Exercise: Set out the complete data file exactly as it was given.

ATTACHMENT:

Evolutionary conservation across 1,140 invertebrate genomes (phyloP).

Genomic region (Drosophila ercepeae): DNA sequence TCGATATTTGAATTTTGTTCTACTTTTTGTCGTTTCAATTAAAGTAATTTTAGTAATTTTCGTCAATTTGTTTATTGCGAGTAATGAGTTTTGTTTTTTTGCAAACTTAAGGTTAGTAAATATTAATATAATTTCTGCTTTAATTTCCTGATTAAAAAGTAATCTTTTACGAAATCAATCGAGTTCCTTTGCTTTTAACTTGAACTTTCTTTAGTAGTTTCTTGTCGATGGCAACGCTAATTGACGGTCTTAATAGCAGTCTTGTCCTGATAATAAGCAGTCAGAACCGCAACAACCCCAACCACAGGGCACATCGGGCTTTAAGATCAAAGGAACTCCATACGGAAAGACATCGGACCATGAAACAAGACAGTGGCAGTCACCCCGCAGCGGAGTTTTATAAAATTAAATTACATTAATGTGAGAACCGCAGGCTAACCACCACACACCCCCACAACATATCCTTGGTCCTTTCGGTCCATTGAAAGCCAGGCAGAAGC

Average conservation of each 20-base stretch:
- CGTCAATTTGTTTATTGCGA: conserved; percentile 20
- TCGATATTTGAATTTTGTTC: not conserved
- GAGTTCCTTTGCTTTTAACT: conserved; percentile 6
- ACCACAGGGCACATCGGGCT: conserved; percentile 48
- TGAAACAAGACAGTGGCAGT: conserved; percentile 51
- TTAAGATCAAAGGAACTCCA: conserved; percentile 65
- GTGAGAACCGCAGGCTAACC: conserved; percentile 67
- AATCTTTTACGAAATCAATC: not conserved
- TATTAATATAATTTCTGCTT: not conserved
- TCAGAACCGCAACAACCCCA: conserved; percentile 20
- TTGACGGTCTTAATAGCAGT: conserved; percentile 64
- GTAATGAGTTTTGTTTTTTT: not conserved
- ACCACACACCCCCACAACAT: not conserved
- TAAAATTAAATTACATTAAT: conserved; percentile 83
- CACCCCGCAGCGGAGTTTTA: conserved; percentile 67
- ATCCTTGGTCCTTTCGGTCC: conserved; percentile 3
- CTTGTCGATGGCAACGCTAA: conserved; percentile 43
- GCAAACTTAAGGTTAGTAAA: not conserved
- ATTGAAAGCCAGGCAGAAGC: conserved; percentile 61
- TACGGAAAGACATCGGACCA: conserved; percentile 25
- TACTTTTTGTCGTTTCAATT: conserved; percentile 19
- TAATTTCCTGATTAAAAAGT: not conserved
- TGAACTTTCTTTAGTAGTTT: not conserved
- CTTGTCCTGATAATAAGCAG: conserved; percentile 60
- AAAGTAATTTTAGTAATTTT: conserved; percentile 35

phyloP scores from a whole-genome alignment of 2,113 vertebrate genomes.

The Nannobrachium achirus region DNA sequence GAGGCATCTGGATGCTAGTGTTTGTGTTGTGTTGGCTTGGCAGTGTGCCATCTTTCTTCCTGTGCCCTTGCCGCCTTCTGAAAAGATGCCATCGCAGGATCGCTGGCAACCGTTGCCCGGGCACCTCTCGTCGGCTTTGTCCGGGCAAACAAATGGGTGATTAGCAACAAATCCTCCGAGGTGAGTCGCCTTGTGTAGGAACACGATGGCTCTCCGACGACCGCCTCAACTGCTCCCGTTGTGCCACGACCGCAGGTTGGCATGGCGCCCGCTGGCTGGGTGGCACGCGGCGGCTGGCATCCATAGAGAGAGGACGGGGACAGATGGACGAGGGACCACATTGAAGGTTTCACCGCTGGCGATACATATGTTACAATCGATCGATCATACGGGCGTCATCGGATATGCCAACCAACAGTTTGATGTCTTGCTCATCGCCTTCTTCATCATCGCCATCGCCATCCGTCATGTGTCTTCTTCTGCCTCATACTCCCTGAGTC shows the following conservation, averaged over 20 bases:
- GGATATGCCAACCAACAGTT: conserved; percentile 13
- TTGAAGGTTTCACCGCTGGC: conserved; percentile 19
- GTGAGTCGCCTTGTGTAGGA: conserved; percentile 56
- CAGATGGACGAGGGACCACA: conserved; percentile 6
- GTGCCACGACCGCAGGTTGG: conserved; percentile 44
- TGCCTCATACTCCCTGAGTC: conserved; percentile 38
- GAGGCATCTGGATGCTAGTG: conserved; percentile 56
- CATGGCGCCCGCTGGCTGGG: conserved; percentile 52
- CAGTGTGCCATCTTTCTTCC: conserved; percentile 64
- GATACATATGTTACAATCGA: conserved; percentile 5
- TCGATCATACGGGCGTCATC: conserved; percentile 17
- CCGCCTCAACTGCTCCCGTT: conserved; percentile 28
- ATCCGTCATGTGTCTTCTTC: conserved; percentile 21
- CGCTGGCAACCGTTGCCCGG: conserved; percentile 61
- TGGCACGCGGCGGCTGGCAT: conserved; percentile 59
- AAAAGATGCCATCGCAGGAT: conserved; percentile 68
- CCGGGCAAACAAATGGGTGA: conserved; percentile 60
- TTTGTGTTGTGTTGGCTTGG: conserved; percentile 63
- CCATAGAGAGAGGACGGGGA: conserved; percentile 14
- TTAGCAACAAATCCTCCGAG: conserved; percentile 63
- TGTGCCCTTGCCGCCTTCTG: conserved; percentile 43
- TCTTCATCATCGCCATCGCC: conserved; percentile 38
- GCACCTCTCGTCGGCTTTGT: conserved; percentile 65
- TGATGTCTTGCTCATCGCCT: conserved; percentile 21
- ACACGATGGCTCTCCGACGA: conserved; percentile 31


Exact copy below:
Evolutionary conservation across 1,140 invertebrate genomes (phyloP).

Genomic region (Drosophila ercepeae): DNA sequence TCGATATTTGAATTTTGTTCTACTTTTTGTCGTTTCAATTAAAGTAATTTTAGTAATTTTCGTCAATTTGTTTATTGCGAGTAATGAGTTTTGTTTTTTTGCAAACTTAAGGTTAGTAAATATTAATATAATTTCTGCTTTAATTTCCTGATTAAAAAGTAATCTTTTACGAAATCAATCGAGTTCCTTTGCTTTTAACTTGAACTTTCTTTAGTAGTTTCTTGTCGATGGCAACGCTAATTGACGGTCTTAATAGCAGTCTTGTCCTGATAATAAGCAGTCAGAACCGCAACAACCCCAACCACAGGGCACATCGGGCTTTAAGATCAAAGGAACTCCATACGGAAAGACATCGGACCATGAAACAAGACAGTGGCAGTCACCCCGCAGCGGAGTTTTATAAAATTAAATTACATTAATGTGAGAACCGCAGGCTAACCACCACACACCCCCACAACATATCCTTGGTCCTTTCGGTCCATTGAAAGCCAGGCAGAAGC

Average conservation of each 20-base stretch:
- CGTCAATTTGTTTATTGCGA: conserved; percentile 20
- TCGATATTTGAATTTTGTTC: not conserved
- GAGTTCCTTTGCTTTTAACT: conserved; percentile 6
- ACCACAGGGCACATCGGGCT: conserved; percentile 48
- TGAAACAAGACAGTGGCAGT: conserved; percentile 51
- TTAAGATCAAAGGAACTCCA: conserved; percentile 65
- GTGAGAACCGCAGGCTAACC: conserved; percentile 67
- AATCTTTTACGAAATCAATC: not conserved
- TATTAATATAATTTCTGCTT: not conserved
- TCAGAACCGCAACAACCCCA: conserved; percentile 20
- TTGACGGTCTTAATAGCAGT: conserved; percentile 64
- GTAATGAGTTTTGTTTTTTT: not conserved
- ACCACACACCCCCACAACAT: not conserved
- TAAAATTAAATTACATTAAT: conserved; percentile 83
- CACCCCGCAGCGGAGTTTTA: conserved; percentile 67
- ATCCTTGGTCCTTTCGGTCC: conserved; percentile 3
- CTTGTCGATGGCAACGCTAA: conserved; percentile 43
- GCAAACTTAAGGTTAGTAAA: not conserved
- ATTGAAAGCCAGGCAGAAGC: conserved; percentile 61
- TACGGAAAGACATCGGACCA: conserved; percentile 25
- TACTTTTTGTCGTTTCAATT: conserved; percentile 19
- TAATTTCCTGATTAAAAAGT: not conserved
- TGAACTTTCTTTAGTAGTTT: not conserved
- CTTGTCCTGATAATAAGCAG: conserved; percentile 60
- AAAGTAATTTTAGTAATTTT: conserved; percentile 35

phyloP scores from a whole-genome alignment of 2,113 vertebrate genomes.

The Nannobrachium achirus region DNA sequence GAGGCATCTGGATGCTAGTGTTTGTGTTGTGTTGGCTTGGCAGTGTGCCATCTTTCTTCCTGTGCCCTTGCCGCCTTCTGAAAAGATGCCATCGCAGGATCGCTGGCAACCGTTGCCCGGGCACCTCTCGTCGGCTTTGTCCGGGCAAACAAATGGGTGATTAGCAACAAATCCTCCGAGGTGAGTCGCCTTGTGTAGGAACACGATGGCTCTCCGACGACCGCCTCAACTGCTCCCGTTGTGCCACGACCGCAGGTTGGCATGGCGCCCGCTGGCTGGGTGGCACGCGGCGGCTGGCATCCATAGAGAGAGGACGGGGACAGATGGACGAGGGACCACATTGAAGGTTTCACCGCTGGCGATACATATGTTACAATCGATCGATCATACGGGCGTCATCGGATATGCCAACCAACAGTTTGATGTCTTGCTCATCGCCTTCTTCATCATCGCCATCGCCATCCGTCATGTGTCTTCTTCTGCCTCATACTCCCTGAGTC shows the following conservation, averaged over 20 bases:
- GGATATGCCAACCAACAGTT: conserved; percentile 13
- TTGAAGGTTTCACCGCTGGC: conserved; percentile 19
- GTGAGTCGCCTTGTGTAGGA: conserved; percentile 56
- CAGATGGACGAGGGACCACA: conserved; percentile 6
- GTGCCACGACCGCAGGTTGG: conserved; percentile 44
- TGCCTCATACTCCCTGAGTC: conserved; percentile 38
- GAGGCATCTGGATGCTAGTG: conserved; percentile 56
- CATGGCGCCCGCTGGCTGGG: conserved; percentile 52
- CAGTGTGCCATCTTTCTTCC: conserved; percentile 64
- GATACATATGTTACAATCGA: conserved; percentile 5
- TCGATCATACGGGCGTCATC: conserved; percentile 17
- CCGCCTCAACTGCTCCCGTT: conserved; percentile 28
- ATCCGTCATGTGTCTTCTTC: conserved; percentile 21
- CGCTGGCAACCGTTGCCCGG: conserved; percentile 61
- TGGCACGCGGCGGCTGGCAT: conserved; percentile 59
- AAAAGATGCCATCGCAGGAT: conserved; percentile 68
- CCGGGCAAACAAATGGGTGA: conserved; percentile 60
- TTTGTGTTGTGTTGGCTTGG: conserved; percentile 63
- CCATAGAGAGAGGACGGGGA: conserved; percentile 14
- TTAGCAACAAATCCTCCGAG: conserved; percentile 63
- TGTGCCCTTGCCGCCTTCTG: conserved; percentile 43
- TCTTCATCATCGCCATCGCC: conserved; percentile 38
- GCACCTCTCGTCGGCTTTGT: conserved; percentile 65
- TGATGTCTTGCTCATCGCCT: conserved; percentile 21
- ACACGATGGCTCTCCGACGA: conserved; percentile 31